Wednesday, July 18, 2007

High Hopes for Harry

by Hannah

Is anyone else caught in this quandry? I wait as eagerly as my twelve-year-old for Friday midnight, when hundreds of local families will finish up a night of "Quidditch," spells and contests with purchase of J.K. Rowling's final installment. Talk about summer treats. I have fond memories of evenings stretched out on the sofa reading the sixth book, a hot fudge sundae or two savored along with the story.

Harry Potter? I know. I read the first three books aloud, cover to cover, twice. Those editors missed more than a few awkward phrases and repeat words; there are a number of suggestions I would have made if wearing their shoes.

Yet a tiny voice in my head says the seventh book could surprise me, not just as a fan, but as a writer. I want to see the craft of the whole, now that it is complete. I want to believe.

Creating the arc of one story is, of course, something every author works hard to achieve. Rowling created seven independent arcs that could -- should -- curve together into a massive saga. I want to be astounded; please, let it be so.

Then, of course, how does it end? Not just for Harry, but for so many vividly drawn characters? Did Rowling found a way to give us an ending that satisfies without being too sweet, one that allows her to walk away from this world, should she so desire, for all time? Harry has the potential to say farewell as more than an angst-ridden teen with a wand and a vanquished evil enemy. He and his friends can deliver much more, if Rowling does.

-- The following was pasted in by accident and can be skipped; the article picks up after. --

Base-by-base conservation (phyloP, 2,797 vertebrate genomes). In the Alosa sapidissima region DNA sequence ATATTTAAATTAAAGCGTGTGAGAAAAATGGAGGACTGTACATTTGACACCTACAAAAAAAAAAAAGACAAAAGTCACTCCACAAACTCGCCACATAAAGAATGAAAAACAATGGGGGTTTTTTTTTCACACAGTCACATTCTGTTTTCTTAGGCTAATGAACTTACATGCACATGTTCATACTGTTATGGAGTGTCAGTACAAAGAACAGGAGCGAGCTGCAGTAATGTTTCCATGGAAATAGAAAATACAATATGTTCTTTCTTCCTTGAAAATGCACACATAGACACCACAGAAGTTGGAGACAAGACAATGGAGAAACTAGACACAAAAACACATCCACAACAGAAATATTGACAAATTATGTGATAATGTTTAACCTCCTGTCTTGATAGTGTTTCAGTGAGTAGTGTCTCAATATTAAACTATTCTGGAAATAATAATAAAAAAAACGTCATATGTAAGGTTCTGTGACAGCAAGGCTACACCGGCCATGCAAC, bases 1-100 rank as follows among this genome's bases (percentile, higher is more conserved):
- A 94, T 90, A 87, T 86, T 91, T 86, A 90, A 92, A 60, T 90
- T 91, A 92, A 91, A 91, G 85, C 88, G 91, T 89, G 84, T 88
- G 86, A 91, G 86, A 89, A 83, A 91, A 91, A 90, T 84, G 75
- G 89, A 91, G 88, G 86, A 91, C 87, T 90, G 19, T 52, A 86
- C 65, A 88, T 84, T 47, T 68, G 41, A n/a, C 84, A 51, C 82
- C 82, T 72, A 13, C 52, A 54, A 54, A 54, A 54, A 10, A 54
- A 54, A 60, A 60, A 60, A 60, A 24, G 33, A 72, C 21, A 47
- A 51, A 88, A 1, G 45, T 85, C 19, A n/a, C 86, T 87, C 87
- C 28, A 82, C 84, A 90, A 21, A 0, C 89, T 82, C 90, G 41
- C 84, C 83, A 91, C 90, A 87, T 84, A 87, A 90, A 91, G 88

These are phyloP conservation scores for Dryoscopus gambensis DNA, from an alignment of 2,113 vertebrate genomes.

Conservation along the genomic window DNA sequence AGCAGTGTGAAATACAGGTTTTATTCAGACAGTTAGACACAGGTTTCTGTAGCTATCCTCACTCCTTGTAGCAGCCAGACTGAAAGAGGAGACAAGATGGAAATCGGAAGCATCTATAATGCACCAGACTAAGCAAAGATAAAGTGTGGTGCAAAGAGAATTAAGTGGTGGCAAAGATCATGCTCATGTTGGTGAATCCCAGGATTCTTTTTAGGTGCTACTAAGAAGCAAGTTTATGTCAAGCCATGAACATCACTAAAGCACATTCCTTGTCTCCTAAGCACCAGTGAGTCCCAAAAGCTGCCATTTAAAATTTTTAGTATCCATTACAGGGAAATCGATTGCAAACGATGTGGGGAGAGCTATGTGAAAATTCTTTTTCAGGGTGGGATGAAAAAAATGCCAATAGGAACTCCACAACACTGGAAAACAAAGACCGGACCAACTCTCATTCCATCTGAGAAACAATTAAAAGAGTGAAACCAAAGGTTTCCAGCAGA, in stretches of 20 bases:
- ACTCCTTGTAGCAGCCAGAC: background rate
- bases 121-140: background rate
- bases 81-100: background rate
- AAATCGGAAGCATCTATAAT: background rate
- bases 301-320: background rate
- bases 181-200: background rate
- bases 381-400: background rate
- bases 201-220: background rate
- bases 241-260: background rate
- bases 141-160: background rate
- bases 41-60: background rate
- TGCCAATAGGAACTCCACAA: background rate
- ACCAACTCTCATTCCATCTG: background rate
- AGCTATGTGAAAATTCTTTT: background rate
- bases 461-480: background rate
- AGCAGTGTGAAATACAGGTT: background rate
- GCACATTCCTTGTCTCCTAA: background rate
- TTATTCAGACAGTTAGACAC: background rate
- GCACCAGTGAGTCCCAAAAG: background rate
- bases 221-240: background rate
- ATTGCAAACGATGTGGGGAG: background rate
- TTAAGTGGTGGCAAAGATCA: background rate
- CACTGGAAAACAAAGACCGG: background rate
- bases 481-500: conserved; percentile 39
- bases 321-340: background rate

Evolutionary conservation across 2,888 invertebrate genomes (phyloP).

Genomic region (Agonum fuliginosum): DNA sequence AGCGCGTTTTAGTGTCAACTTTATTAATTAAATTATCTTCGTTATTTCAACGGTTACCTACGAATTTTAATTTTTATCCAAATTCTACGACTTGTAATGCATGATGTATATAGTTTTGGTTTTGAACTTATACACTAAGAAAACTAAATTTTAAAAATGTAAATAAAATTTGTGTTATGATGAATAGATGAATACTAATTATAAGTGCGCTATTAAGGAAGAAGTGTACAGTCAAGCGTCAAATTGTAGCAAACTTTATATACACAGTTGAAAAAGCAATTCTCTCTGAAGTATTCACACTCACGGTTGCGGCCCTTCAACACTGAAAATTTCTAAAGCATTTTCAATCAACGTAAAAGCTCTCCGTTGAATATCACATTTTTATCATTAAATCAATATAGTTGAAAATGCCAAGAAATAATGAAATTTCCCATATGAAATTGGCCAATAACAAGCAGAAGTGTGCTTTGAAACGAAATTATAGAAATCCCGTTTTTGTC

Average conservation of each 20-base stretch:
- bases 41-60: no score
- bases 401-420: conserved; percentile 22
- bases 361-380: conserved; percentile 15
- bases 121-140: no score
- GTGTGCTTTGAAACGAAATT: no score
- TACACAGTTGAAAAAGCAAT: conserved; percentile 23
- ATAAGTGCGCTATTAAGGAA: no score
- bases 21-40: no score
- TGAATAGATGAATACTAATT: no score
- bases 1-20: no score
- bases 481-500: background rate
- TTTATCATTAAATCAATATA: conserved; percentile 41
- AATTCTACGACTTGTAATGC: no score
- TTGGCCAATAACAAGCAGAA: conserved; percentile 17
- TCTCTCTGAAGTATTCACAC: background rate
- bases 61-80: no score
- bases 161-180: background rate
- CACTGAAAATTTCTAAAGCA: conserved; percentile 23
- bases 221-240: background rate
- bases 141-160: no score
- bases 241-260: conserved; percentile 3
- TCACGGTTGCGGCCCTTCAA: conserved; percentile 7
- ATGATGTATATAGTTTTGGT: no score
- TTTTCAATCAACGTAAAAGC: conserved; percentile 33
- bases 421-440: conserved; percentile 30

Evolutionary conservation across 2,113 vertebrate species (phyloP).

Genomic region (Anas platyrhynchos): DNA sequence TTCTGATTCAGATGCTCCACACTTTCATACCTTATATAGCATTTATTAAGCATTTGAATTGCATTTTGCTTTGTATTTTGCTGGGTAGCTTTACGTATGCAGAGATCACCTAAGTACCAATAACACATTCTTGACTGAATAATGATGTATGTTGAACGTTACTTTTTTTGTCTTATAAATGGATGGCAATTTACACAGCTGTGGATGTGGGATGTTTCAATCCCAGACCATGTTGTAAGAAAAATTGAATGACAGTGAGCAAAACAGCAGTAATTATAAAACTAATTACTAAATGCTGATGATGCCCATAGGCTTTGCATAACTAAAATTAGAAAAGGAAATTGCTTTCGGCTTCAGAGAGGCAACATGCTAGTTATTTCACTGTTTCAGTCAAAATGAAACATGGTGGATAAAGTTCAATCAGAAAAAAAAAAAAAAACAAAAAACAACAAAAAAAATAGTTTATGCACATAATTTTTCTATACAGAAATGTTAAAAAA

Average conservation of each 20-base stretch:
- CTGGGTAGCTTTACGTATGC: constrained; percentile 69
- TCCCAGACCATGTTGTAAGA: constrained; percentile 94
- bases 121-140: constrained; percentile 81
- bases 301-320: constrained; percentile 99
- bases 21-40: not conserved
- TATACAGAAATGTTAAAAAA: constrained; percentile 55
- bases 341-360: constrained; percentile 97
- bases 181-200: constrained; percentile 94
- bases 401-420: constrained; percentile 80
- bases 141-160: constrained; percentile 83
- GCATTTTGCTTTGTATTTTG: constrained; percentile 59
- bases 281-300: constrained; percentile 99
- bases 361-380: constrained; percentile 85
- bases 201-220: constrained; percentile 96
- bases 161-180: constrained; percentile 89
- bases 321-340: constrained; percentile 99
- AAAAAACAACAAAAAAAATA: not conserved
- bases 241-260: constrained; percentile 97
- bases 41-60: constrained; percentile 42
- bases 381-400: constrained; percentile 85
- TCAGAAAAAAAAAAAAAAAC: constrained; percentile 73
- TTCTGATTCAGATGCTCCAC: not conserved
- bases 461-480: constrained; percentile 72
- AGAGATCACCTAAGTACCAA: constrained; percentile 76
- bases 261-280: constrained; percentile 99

I have theories: Snape and Harry's mother, Harry as a horcrux, Neville's potential, Wormtail's role to come. About who will die and why. Do any of the threads I think I am following trail off into nothing? Or are they woven neatly, tied tight?

The Potter series, according to one passionate analysis, builds on the experiences of England during World War II. A people who refuse to see the rise of evil, a few outspoken leaders, heroes who choose what is right over what is easy, heavy losses paid to win victory. Could this possibly be true? Or are there historians trying as madly to justify their love of a ripping good story from an academic viewpoint as I am from a writerly perspective?

The fan in me expects to enjoy the finale of this phenomenon. To my surprise, the writer in me desperately wants a seventh book that caps this series to perfection, and I don't know why I want this so much. Any thoughts?


Ghost Girl (aka, Mary Ann) said...

Hannah, I have had many of the same thoughts. Sure, as a writer/editor, I have found those little bits of imperfection in the writing, but as a reader I am completely invested in the story. Even more, as a mother, I ache to help Harry. It's funny how both my son and I love the series, but we experience it in very different ways.

I have many of my own theories about the end, but I'm exhausted just thinking about the posibilities. Right now, I am just eagerly awaiting midnight on Friday to snatch my reserved copy and start reading.

As far as wanting the series to be capped of to perfection...I completely relate. Part of me is rooting for J.K. Rowling as much as I am rooting for Harry. There are writers I admire, writers I want to emulate, and writers who have changed the world of children's fiction in such a way that hoists an incredible sense of responsibility on us all. I need this climax to make sense. It doesn't have to be pretty; it just has to come together for its readers. She has made us care. Let us be touched and saddened and elated and truly satisfied...pretty please.